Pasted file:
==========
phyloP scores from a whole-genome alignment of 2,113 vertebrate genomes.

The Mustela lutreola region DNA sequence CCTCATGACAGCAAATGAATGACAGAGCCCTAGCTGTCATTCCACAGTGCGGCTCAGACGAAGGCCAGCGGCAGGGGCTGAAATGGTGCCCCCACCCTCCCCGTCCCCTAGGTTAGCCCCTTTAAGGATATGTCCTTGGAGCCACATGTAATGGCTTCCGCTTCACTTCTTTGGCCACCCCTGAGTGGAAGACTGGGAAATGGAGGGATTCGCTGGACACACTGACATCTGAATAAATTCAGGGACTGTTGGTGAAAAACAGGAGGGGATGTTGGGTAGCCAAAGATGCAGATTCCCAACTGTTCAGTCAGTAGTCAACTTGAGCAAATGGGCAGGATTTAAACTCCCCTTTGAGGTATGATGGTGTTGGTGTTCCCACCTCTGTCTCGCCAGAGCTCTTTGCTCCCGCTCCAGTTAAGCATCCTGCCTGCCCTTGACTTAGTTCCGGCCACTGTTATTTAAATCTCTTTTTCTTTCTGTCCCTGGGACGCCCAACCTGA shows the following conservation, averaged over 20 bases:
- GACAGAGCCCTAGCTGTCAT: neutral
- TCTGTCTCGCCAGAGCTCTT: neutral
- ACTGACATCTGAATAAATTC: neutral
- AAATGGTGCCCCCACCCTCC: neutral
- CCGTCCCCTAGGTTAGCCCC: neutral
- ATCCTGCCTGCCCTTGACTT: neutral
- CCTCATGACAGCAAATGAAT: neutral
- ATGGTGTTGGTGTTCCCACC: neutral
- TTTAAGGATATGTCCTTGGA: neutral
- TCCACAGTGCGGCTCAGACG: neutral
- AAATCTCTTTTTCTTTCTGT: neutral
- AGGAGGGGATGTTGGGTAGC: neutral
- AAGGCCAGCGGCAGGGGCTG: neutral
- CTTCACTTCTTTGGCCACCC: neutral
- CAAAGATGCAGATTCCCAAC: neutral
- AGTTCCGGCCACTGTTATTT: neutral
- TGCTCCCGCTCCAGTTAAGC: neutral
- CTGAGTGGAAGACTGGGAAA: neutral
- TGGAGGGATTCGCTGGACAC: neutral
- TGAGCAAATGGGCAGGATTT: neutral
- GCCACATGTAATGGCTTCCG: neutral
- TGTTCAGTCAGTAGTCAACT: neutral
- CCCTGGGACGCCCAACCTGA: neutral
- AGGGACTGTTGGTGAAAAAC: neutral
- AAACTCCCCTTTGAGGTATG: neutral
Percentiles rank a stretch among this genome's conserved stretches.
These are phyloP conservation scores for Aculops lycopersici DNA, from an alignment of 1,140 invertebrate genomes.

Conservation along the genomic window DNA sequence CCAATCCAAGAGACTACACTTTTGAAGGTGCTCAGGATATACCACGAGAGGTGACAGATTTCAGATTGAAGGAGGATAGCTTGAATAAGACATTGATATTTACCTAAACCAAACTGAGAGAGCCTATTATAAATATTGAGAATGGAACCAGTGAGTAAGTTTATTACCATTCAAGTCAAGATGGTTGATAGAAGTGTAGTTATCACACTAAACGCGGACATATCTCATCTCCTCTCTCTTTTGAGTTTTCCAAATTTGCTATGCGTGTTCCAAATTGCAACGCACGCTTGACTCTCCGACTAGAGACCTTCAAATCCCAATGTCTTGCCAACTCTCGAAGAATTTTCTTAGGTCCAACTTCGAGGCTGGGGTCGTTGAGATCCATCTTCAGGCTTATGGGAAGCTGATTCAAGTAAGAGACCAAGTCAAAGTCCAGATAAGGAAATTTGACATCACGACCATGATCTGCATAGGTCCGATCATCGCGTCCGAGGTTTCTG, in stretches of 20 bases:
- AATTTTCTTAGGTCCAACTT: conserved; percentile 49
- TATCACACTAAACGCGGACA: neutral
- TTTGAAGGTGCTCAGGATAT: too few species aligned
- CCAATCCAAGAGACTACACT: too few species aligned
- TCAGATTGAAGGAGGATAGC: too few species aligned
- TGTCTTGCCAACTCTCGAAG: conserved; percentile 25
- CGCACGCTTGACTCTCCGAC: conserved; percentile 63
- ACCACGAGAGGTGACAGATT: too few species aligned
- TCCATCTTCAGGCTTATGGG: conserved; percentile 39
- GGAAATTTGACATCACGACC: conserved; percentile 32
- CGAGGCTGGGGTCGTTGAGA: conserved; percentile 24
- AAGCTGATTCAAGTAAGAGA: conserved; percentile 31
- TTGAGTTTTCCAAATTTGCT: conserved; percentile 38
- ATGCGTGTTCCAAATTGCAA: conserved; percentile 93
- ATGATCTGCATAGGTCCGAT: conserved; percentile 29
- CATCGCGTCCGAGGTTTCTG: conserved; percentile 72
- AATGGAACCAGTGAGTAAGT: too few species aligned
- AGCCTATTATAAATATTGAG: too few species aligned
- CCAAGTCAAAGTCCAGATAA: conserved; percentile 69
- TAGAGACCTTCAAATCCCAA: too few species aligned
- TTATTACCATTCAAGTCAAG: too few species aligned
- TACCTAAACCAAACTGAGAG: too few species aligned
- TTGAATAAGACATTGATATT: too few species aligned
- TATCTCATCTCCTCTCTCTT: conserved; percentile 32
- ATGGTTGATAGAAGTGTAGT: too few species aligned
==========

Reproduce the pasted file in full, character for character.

phyloP scores from a whole-genome alignment of 2,113 vertebrate genomes.

The Mustela lutreola region DNA sequence CCTCATGACAGCAAATGAATGACAGAGCCCTAGCTGTCATTCCACAGTGCGGCTCAGACGAAGGCCAGCGGCAGGGGCTGAAATGGTGCCCCCACCCTCCCCGTCCCCTAGGTTAGCCCCTTTAAGGATATGTCCTTGGAGCCACATGTAATGGCTTCCGCTTCACTTCTTTGGCCACCCCTGAGTGGAAGACTGGGAAATGGAGGGATTCGCTGGACACACTGACATCTGAATAAATTCAGGGACTGTTGGTGAAAAACAGGAGGGGATGTTGGGTAGCCAAAGATGCAGATTCCCAACTGTTCAGTCAGTAGTCAACTTGAGCAAATGGGCAGGATTTAAACTCCCCTTTGAGGTATGATGGTGTTGGTGTTCCCACCTCTGTCTCGCCAGAGCTCTTTGCTCCCGCTCCAGTTAAGCATCCTGCCTGCCCTTGACTTAGTTCCGGCCACTGTTATTTAAATCTCTTTTTCTTTCTGTCCCTGGGACGCCCAACCTGA shows the following conservation, averaged over 20 bases:
- GACAGAGCCCTAGCTGTCAT: neutral
- TCTGTCTCGCCAGAGCTCTT: neutral
- ACTGACATCTGAATAAATTC: neutral
- AAATGGTGCCCCCACCCTCC: neutral
- CCGTCCCCTAGGTTAGCCCC: neutral
- ATCCTGCCTGCCCTTGACTT: neutral
- CCTCATGACAGCAAATGAAT: neutral
- ATGGTGTTGGTGTTCCCACC: neutral
- TTTAAGGATATGTCCTTGGA: neutral
- TCCACAGTGCGGCTCAGACG: neutral
- AAATCTCTTTTTCTTTCTGT: neutral
- AGGAGGGGATGTTGGGTAGC: neutral
- AAGGCCAGCGGCAGGGGCTG: neutral
- CTTCACTTCTTTGGCCACCC: neutral
- CAAAGATGCAGATTCCCAAC: neutral
- AGTTCCGGCCACTGTTATTT: neutral
- TGCTCCCGCTCCAGTTAAGC: neutral
- CTGAGTGGAAGACTGGGAAA: neutral
- TGGAGGGATTCGCTGGACAC: neutral
- TGAGCAAATGGGCAGGATTT: neutral
- GCCACATGTAATGGCTTCCG: neutral
- TGTTCAGTCAGTAGTCAACT: neutral
- CCCTGGGACGCCCAACCTGA: neutral
- AGGGACTGTTGGTGAAAAAC: neutral
- AAACTCCCCTTTGAGGTATG: neutral
Percentiles rank a stretch among this genome's conserved stretches.
These are phyloP conservation scores for Aculops lycopersici DNA, from an alignment of 1,140 invertebrate genomes.

Conservation along the genomic window DNA sequence CCAATCCAAGAGACTACACTTTTGAAGGTGCTCAGGATATACCACGAGAGGTGACAGATTTCAGATTGAAGGAGGATAGCTTGAATAAGACATTGATATTTACCTAAACCAAACTGAGAGAGCCTATTATAAATATTGAGAATGGAACCAGTGAGTAAGTTTATTACCATTCAAGTCAAGATGGTTGATAGAAGTGTAGTTATCACACTAAACGCGGACATATCTCATCTCCTCTCTCTTTTGAGTTTTCCAAATTTGCTATGCGTGTTCCAAATTGCAACGCACGCTTGACTCTCCGACTAGAGACCTTCAAATCCCAATGTCTTGCCAACTCTCGAAGAATTTTCTTAGGTCCAACTTCGAGGCTGGGGTCGTTGAGATCCATCTTCAGGCTTATGGGAAGCTGATTCAAGTAAGAGACCAAGTCAAAGTCCAGATAAGGAAATTTGACATCACGACCATGATCTGCATAGGTCCGATCATCGCGTCCGAGGTTTCTG, in stretches of 20 bases:
- AATTTTCTTAGGTCCAACTT: conserved; percentile 49
- TATCACACTAAACGCGGACA: neutral
- TTTGAAGGTGCTCAGGATAT: too few species aligned
- CCAATCCAAGAGACTACACT: too few species aligned
- TCAGATTGAAGGAGGATAGC: too few species aligned
- TGTCTTGCCAACTCTCGAAG: conserved; percentile 25
- CGCACGCTTGACTCTCCGAC: conserved; percentile 63
- ACCACGAGAGGTGACAGATT: too few species aligned
- TCCATCTTCAGGCTTATGGG: conserved; percentile 39
- GGAAATTTGACATCACGACC: conserved; percentile 32
- CGAGGCTGGGGTCGTTGAGA: conserved; percentile 24
- AAGCTGATTCAAGTAAGAGA: conserved; percentile 31
- TTGAGTTTTCCAAATTTGCT: conserved; percentile 38
- ATGCGTGTTCCAAATTGCAA: conserved; percentile 93
- ATGATCTGCATAGGTCCGAT: conserved; percentile 29
- CATCGCGTCCGAGGTTTCTG: conserved; percentile 72
- AATGGAACCAGTGAGTAAGT: too few species aligned
- AGCCTATTATAAATATTGAG: too few species aligned
- CCAAGTCAAAGTCCAGATAA: conserved; percentile 69
- TAGAGACCTTCAAATCCCAA: too few species aligned
- TTATTACCATTCAAGTCAAG: too few species aligned
- TACCTAAACCAAACTGAGAG: too few species aligned
- TTGAATAAGACATTGATATT: too few species aligned
- TATCTCATCTCCTCTCTCTT: conserved; percentile 32
- ATGGTTGATAGAAGTGTAGT: too few species aligned